‘Dallas Buyers Club’ is a drama film set in 1985, and revolves around Ron Woodroof, an electrician, who is diagnosed with AIDS. In denial at first, Ron reflects on his promiscuous ways and comes to the realization that the diagnosis is accurate. But when Woodroof realizes that there is no way to alleviate the symptoms and extend his life (If not entirely cure it) due to the US government’s policies regarding AIDS, he turns to smuggle the drugs from Mexico for himself and other AIDS patients.
Directed by Jean-Marc Vallée, the 2013 film features the talents of Matthew McConaughey, Jared Leto, Jennifer Garner, Denis O’Hare, and Steve Zahn. A daring story about one man’s quest for better healthcare for everybody, ‘Dallas Buyers Club’ is a must-watch. But is there any truth behind this incredible story? Let’s dive in and find out!
Is Dallas Buyers Club a True Story?
Yes, ‘Dallas Buyers Club’ is a true story. The film is based on the real-life escapades of Ron Woodroof and is told fairly accurately. This is owing to the fact that one of the film’s screenplay writers, Craig Bolten, met with Ron Woodroof and interviewed him quite extensively. Bolten then worked on the script with Mellisa Wallack, which took them about a year to pen down.
The world first learned of Ron Woodroof and his exploits on August 9, 1992, when from a report published in The Dallas Morning News. “There are 500,000 pills crammed into the trunk of the rented Lincoln Continental,” it stated, then detailed how Woodroof has been smuggling in life-saving drugs for HIV+ patients from across the border since 1986, having made the trip at least 300 times. When asked why he takes such a heavy risk, Ron replied, “This is mandatory, that is the problem. It is not a matter of whether or not you want to take these risks, it’s a matter that you have to take these risks.”
To organize it all, Woodroof also established a “buyer’s club” in Dallas in 1987 – one of 9 to exist at the time of the article’s publication. It is this report that drew Craig Bolten to Ron Woodroof and his story. In an interview with Go Into The Story of The Black List, Bolten explained how he had called Woodroof multiple times before the latter called him back. Bolten then explained who he was and what he wanted to do, and Woodroof told him to reach Dallas the next day. “I had no money. I slept in a AAA park in a tent. Then we spent three days together, and I tape recorded everything,” the writer said.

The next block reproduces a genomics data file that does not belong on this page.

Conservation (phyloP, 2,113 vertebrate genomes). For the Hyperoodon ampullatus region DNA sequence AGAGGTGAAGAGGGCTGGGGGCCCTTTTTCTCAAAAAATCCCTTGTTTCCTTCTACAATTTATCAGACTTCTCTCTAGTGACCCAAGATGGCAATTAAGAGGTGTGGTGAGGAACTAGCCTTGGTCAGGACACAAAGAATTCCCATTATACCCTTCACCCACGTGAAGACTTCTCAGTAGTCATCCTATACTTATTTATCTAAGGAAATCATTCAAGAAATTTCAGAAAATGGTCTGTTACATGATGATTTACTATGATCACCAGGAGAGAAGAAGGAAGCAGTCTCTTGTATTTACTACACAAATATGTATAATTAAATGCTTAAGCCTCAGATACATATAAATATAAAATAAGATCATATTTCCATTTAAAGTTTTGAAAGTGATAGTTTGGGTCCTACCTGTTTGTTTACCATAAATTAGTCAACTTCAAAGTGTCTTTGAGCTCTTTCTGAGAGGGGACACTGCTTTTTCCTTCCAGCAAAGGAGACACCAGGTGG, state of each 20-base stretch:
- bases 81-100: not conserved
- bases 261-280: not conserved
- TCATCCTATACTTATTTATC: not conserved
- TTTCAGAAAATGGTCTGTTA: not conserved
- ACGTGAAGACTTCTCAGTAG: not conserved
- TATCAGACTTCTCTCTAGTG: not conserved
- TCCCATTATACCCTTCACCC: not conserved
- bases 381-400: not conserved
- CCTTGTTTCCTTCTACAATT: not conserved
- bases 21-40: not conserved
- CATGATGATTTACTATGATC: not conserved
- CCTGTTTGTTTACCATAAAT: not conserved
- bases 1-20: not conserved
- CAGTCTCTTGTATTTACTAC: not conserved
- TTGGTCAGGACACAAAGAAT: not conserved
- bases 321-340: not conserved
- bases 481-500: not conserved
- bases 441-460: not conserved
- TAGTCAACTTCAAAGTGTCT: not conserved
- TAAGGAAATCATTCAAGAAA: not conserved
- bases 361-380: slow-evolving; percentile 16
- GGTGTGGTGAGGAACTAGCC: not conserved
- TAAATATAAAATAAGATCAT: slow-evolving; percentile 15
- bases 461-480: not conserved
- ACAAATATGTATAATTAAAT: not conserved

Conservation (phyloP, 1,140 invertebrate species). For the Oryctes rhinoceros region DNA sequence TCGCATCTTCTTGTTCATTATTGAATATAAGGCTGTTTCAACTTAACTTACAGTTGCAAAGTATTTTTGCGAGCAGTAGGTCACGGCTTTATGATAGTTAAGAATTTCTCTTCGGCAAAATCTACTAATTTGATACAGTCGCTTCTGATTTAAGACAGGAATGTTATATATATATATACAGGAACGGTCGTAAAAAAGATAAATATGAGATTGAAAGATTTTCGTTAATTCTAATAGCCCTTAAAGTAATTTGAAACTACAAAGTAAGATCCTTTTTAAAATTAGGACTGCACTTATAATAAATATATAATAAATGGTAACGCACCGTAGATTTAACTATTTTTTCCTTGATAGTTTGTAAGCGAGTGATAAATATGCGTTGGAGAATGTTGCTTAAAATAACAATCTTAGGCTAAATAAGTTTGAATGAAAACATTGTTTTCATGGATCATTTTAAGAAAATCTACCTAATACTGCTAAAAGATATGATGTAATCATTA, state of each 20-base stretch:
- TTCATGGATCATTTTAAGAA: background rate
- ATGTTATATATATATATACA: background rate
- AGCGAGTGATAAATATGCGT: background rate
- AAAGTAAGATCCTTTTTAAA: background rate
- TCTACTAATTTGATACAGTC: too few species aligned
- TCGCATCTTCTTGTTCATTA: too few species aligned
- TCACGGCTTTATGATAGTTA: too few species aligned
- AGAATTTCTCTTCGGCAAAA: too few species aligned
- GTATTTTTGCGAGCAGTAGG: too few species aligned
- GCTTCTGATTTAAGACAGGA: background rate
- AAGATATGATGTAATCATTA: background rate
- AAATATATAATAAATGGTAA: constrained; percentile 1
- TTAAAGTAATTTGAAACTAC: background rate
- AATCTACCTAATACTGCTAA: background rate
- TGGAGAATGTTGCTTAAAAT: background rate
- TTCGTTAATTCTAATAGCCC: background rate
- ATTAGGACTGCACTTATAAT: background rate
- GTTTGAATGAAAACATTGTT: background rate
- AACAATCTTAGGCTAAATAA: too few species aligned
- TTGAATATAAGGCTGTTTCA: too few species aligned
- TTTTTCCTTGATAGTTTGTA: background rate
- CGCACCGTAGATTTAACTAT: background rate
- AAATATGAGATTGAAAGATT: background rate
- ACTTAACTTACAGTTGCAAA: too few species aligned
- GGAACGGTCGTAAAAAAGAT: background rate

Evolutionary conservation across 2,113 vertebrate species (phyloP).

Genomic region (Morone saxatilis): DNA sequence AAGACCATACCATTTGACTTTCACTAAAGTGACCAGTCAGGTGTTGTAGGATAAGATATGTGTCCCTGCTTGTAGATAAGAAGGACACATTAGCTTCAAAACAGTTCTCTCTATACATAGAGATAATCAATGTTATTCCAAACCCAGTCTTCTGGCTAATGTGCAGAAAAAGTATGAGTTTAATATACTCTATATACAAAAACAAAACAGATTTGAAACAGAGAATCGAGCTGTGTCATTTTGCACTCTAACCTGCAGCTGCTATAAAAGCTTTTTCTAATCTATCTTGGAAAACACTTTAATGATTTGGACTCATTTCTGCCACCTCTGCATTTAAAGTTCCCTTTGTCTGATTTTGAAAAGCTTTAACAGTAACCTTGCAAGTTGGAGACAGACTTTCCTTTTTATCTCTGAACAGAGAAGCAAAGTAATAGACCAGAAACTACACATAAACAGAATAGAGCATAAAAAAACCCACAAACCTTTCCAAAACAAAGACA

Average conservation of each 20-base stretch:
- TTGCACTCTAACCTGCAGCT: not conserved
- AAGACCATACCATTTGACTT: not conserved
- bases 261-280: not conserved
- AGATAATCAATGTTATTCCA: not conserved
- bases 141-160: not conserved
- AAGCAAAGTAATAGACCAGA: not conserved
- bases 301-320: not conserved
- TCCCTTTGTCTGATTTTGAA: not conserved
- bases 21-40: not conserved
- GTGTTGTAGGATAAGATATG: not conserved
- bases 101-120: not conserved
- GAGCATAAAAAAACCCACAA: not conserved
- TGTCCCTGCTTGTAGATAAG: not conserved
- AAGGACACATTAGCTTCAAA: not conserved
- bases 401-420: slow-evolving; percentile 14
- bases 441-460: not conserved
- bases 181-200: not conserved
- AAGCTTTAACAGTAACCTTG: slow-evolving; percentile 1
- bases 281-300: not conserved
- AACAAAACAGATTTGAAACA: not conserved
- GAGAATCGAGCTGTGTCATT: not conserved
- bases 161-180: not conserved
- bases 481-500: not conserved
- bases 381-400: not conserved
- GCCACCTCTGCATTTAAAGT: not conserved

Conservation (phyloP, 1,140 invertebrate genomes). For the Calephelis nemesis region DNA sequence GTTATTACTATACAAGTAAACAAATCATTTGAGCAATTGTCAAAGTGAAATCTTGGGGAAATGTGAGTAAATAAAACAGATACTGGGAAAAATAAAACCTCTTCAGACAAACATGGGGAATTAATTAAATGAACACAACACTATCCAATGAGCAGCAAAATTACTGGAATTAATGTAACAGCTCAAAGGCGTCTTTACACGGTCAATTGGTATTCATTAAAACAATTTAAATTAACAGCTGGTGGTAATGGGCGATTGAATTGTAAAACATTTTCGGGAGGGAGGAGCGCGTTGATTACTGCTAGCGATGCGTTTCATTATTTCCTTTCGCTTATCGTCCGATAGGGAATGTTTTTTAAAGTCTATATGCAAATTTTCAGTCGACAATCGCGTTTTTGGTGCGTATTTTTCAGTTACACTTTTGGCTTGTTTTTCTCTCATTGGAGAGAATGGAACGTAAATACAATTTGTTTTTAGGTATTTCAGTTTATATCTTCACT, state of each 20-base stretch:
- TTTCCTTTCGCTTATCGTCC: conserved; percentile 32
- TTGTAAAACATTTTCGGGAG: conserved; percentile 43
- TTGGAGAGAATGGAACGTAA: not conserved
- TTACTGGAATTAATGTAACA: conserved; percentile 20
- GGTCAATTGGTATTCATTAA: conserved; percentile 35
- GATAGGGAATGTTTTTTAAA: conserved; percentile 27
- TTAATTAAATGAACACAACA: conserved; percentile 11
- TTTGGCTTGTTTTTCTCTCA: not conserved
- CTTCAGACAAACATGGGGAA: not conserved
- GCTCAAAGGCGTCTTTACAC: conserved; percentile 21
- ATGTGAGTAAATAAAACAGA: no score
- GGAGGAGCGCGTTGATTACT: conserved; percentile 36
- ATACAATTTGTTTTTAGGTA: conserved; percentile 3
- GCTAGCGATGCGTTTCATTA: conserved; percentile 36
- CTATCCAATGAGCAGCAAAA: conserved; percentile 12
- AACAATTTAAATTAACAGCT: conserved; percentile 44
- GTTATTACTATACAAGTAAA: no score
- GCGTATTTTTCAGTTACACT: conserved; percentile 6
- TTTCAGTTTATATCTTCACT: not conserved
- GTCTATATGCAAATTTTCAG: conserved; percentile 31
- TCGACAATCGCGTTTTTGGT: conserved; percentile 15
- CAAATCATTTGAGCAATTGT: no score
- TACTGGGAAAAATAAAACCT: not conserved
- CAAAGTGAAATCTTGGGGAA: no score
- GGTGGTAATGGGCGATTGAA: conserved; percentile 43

Bolten added, “He gave me the blessing to go write a movie about his life.” When asked what inspired him to even pursue the story in the first place, Bolten continued, “I related to it because my father had dealt with a terminal illness. He had lymphoma. Some of the things I learned during his illness were reflected in Ron Woodroof’s struggle for alternative medications, protocol, the protocols for getting access to alternative medications, the way the FDA worked, the NIH, stuff like that. It spoke to my heart a little bit, his plight.”
Director Jean-Marc Vallée brought Woodroof’s story to life on the silver screen. He captured the film entirely with a handheld camera in naturally available light, which brought out and enhanced the raw emotion of both Woodroof and those involved with him in his endeavors. As serious as the story’s subject matter is, dealing with life and death, Vallée managed to inject a little fun and entertainment for the audience in it as well.
“When I was reading the script the first time, I was deeply moved and my eyes were wet. I was like, ‘How can I do this?’ At the same time, the subject matter is so serious. How can we get out of that, and smile and laugh and have fun, and don’t go there and try to make people cry and be too serious? The screenwriter had already addressed this concern, and I came in, and I put some Marc Bolan in him and made Rayon a T. Rex fan, and tried to get some humor with Ron in this strip joint making a prayer just to have fun also with this. That’s life and it’s not always serious, but it’s not just a comedy,” the director told Collider.
He further revealed how the rest of the characters, besides Ron, all stem from the imagination of the screenwriters, but the story itself remains unchanged. Taking on the role of Ron Woodroof is actor Matthew McConaughey, who lost close to 50 pounds for the role. “…I know those people. I know that language, I know that perspective, I know that anarchic humor. And, you know, one of things I wanted to make sure about this is to stick with that anarchic humor, stick with him being a selfish bastard, stick with him being a businessman out for himself,” the actor said in an interview with Roger Ebert.
According to reports, the real-life Ron Woodroof succumbed to his illness in September 1992, nearly a month after he was interviewed by Craig Bolten. For his part, Bolten made good on the promise he had made to Woodroof – that he would get his story made into a film. And that is exactly how we have something as amazing as the ‘Dallas Buyers Club.’
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